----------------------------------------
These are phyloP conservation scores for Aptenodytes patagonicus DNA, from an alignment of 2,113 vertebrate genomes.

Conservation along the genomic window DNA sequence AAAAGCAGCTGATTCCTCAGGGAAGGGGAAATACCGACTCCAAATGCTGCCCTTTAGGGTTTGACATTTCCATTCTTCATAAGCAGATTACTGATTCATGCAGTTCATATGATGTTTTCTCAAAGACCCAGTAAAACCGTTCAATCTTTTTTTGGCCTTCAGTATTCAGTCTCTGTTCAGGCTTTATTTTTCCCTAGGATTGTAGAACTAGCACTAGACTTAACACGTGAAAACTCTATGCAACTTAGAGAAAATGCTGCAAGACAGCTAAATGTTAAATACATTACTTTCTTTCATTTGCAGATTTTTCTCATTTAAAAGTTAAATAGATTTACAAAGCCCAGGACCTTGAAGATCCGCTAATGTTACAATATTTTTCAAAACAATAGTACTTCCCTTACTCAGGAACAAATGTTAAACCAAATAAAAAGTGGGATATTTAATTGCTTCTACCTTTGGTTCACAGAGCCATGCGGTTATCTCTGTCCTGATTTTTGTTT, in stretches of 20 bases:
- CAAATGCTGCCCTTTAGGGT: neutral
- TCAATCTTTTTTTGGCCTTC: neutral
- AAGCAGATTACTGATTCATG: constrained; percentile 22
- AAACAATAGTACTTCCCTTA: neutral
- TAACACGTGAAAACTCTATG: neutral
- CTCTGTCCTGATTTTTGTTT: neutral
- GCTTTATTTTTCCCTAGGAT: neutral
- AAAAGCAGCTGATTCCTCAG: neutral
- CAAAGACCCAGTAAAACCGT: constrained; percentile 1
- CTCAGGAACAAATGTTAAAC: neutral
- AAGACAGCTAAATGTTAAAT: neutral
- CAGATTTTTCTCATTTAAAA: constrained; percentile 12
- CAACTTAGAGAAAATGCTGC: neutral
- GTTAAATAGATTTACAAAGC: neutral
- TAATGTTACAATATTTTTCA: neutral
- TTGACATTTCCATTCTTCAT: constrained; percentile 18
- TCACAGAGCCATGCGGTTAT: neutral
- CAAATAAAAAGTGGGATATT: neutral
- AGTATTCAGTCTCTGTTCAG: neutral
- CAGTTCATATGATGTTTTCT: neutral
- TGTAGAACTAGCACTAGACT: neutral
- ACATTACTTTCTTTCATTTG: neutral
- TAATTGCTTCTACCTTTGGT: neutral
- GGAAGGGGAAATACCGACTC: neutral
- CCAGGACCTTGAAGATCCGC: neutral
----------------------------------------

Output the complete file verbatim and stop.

These are phyloP conservation scores for Aptenodytes patagonicus DNA, from an alignment of 2,113 vertebrate genomes.

Conservation along the genomic window DNA sequence AAAAGCAGCTGATTCCTCAGGGAAGGGGAAATACCGACTCCAAATGCTGCCCTTTAGGGTTTGACATTTCCATTCTTCATAAGCAGATTACTGATTCATGCAGTTCATATGATGTTTTCTCAAAGACCCAGTAAAACCGTTCAATCTTTTTTTGGCCTTCAGTATTCAGTCTCTGTTCAGGCTTTATTTTTCCCTAGGATTGTAGAACTAGCACTAGACTTAACACGTGAAAACTCTATGCAACTTAGAGAAAATGCTGCAAGACAGCTAAATGTTAAATACATTACTTTCTTTCATTTGCAGATTTTTCTCATTTAAAAGTTAAATAGATTTACAAAGCCCAGGACCTTGAAGATCCGCTAATGTTACAATATTTTTCAAAACAATAGTACTTCCCTTACTCAGGAACAAATGTTAAACCAAATAAAAAGTGGGATATTTAATTGCTTCTACCTTTGGTTCACAGAGCCATGCGGTTATCTCTGTCCTGATTTTTGTTT, in stretches of 20 bases:
- CAAATGCTGCCCTTTAGGGT: neutral
- TCAATCTTTTTTTGGCCTTC: neutral
- AAGCAGATTACTGATTCATG: constrained; percentile 22
- AAACAATAGTACTTCCCTTA: neutral
- TAACACGTGAAAACTCTATG: neutral
- CTCTGTCCTGATTTTTGTTT: neutral
- GCTTTATTTTTCCCTAGGAT: neutral
- AAAAGCAGCTGATTCCTCAG: neutral
- CAAAGACCCAGTAAAACCGT: constrained; percentile 1
- CTCAGGAACAAATGTTAAAC: neutral
- AAGACAGCTAAATGTTAAAT: neutral
- CAGATTTTTCTCATTTAAAA: constrained; percentile 12
- CAACTTAGAGAAAATGCTGC: neutral
- GTTAAATAGATTTACAAAGC: neutral
- TAATGTTACAATATTTTTCA: neutral
- TTGACATTTCCATTCTTCAT: constrained; percentile 18
- TCACAGAGCCATGCGGTTAT: neutral
- CAAATAAAAAGTGGGATATT: neutral
- AGTATTCAGTCTCTGTTCAG: neutral
- CAGTTCATATGATGTTTTCT: neutral
- TGTAGAACTAGCACTAGACT: neutral
- ACATTACTTTCTTTCATTTG: neutral
- TAATTGCTTCTACCTTTGGT: neutral
- GGAAGGGGAAATACCGACTC: neutral
- CCAGGACCTTGAAGATCCGC: neutral